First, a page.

On January 9, 2009, Dr. Mazza recommended left L3-4-5 medial branch blocks. (R. 226.) Though at first Plaintiff refused more injections or surgery, she considered changing her mind. ( Id. ) She was to continue work restrictions. ( Id. )

On March 30, 2009, Plaintiff again saw Dr. Mazza with complaints of cervical pain and bilateral shoulder pain. (R. 281.) He assessed Plaintiff to have cervical pain and degenerative disc disease, cervical radiculitis, bilateral shoulder pain, and bilateral rotator cuff tendinopathy. (R. 281.) He recommended icing the area several times daily for fifteen to twenty minutes and continuing on antiinflammatory medications. ( Id. )

In September 2010, Plaintiff saw Dr. Mazza for back and neck pain, and pain down her arm. (R. 265-66.) She was using Lidoderm patches, and Norflex, Tramadol and Nucynta for pain relief. (R. 266.) Dr. Mazza recorder Plaintiff's gait to be normal, decreased rotation, decreased flexion and extension during cervical range motion, her motor strength was 5/5 in all muscle groups, and Spurling's test was positive on the left. ( Id. ) Acknowledging that physical therapy had limited success in the past, Dr. Mazza again recommended it. ( Id. ) He also reported that he again told Plaintiff she was a surgical candidate but Plaintiff continued to refuse surgery. ( Id. )

At Plaintiff's next visit with Dr. Mazza on September 26, 2011, Plaintiff reported right knee pain in addition to her back and neck pain. (R. 262-63.) She retained range of motion of the right knee with slight effusion and tenderness to palpation noted. (R. 263.) Dr. Mazza reiterated that he felt surgery was her only option regarding her neck and lower back pain and recorded that she did not have insurance coverage so the medication routine would be continued. ( Id. ) She was to follow up in six to twelve months or sooner if she got insurance coverage and wanted to have surgery. (R. 264.)

In November 2011, Plaintiff was referred by Matt Vergari, M.D., for an EMG (electromyography) of both upper extremities and cervical paraspinal muscles. (R. 399.) The report indicates the ENMG (electroneuromyography) of the bilateral upper extremity was abnormal and most consistent with the following: "[l]eft C6 root irritation of acute nature[;] [b]ilateral median motor and sensory peripheral neuropathy of primarily demyleninating in natrue across both wrists, consistent with bilateral Carpal tunnel syndrome[; and] [b]ilateral ulnar motor and sensory peripheral neuropathy primarily demyelinating in nature across both wrists, consistent with bilateral Guyon's tunnel syndrome." (R. 399.)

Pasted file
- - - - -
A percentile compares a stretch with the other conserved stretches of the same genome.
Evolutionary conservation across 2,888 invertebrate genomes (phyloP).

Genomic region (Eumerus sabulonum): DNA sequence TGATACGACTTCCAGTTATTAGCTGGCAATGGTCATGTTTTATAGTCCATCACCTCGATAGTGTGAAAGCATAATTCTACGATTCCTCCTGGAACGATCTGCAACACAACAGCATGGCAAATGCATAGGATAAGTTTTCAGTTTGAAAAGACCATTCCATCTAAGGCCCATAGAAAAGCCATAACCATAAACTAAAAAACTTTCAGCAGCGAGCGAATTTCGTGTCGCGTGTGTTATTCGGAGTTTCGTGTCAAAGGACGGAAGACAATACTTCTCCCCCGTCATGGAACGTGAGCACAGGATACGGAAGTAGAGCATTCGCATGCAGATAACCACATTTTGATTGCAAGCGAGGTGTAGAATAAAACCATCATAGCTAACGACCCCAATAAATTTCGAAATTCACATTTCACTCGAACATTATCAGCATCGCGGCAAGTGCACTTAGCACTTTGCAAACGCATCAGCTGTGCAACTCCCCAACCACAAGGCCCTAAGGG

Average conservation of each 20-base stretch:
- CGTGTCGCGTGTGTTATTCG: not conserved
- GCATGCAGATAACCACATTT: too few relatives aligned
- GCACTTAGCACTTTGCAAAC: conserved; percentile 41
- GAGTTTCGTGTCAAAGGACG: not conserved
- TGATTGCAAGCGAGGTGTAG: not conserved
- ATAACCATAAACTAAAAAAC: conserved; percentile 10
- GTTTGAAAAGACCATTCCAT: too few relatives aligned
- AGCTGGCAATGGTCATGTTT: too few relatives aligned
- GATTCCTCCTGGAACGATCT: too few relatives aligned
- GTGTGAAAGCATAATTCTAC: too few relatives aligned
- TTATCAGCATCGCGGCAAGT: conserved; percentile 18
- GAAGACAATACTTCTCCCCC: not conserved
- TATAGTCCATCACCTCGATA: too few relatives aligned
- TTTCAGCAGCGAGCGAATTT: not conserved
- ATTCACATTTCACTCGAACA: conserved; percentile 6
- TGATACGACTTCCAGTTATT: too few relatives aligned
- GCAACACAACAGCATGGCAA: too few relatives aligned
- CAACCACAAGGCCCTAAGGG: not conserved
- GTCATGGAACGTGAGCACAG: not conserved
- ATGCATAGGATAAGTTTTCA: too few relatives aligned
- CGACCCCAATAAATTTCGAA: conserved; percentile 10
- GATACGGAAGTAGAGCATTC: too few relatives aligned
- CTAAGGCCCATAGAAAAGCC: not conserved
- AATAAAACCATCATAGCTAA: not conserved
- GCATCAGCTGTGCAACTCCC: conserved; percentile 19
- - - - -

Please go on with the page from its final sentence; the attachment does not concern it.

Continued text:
In November 2011 Plaintiff was also referred for an EMG of both lower extremities which was abnormal as to the left lower extremity consistent with left L5 root irritation acute in nature. (R. 396.) Plaintiff also had an MRI of the lumbar spine which showed the following: straightening of normal lordosis compatible with spasm; L4-L5 mild broad-based disc bulge as well as mild bilateral facet hypertrophy and mild stenosis of the lateral recess and neural foramina, more left that right; L5-S1 broad-based disc bulge and a central protrusion with an annular tear measuring 4 mm abutting the nerve roots in the ventral central canal; and no significant canal or foraminal stenosis. (R. 391.)

Plaintiff saw Dr. Vergari on December 5, 2011, for a follow-up visit. (R. 381.) Dr. Vergari recorded that Plaintiff continued to have neck and back pain, the neck pain radiating to left arm and should with left hand paresthesias. ( Id. ) He noted that Plaintiff continued to complain of a stiff neck and at times she was unable to move her left hand. ( Id. ) She also complained of low back pain that radiates down both legs with paresthesias, and bilateral knee pain with difficulty walking up and down stairs. ( Id. ) Following examination, Dr. Vergari assessed the following: tear of the medial cartilage or meniscus of the right knee; displacement of lumbar intervertebral disc without myelopathy; carpal tunnel syndrome; unspecified disorders of bursae and tendons in shoulder region; intervertebral cervical disc disorder with myelopathy, cervical region; and intervertebral thoracic disc disorder with myelopathy, thoracic region. (R. 383.) The treatment plan consisted of further diagnostic studies, physical therapy, medications, and wrist splints at night and with repetitive motion. ( Id. )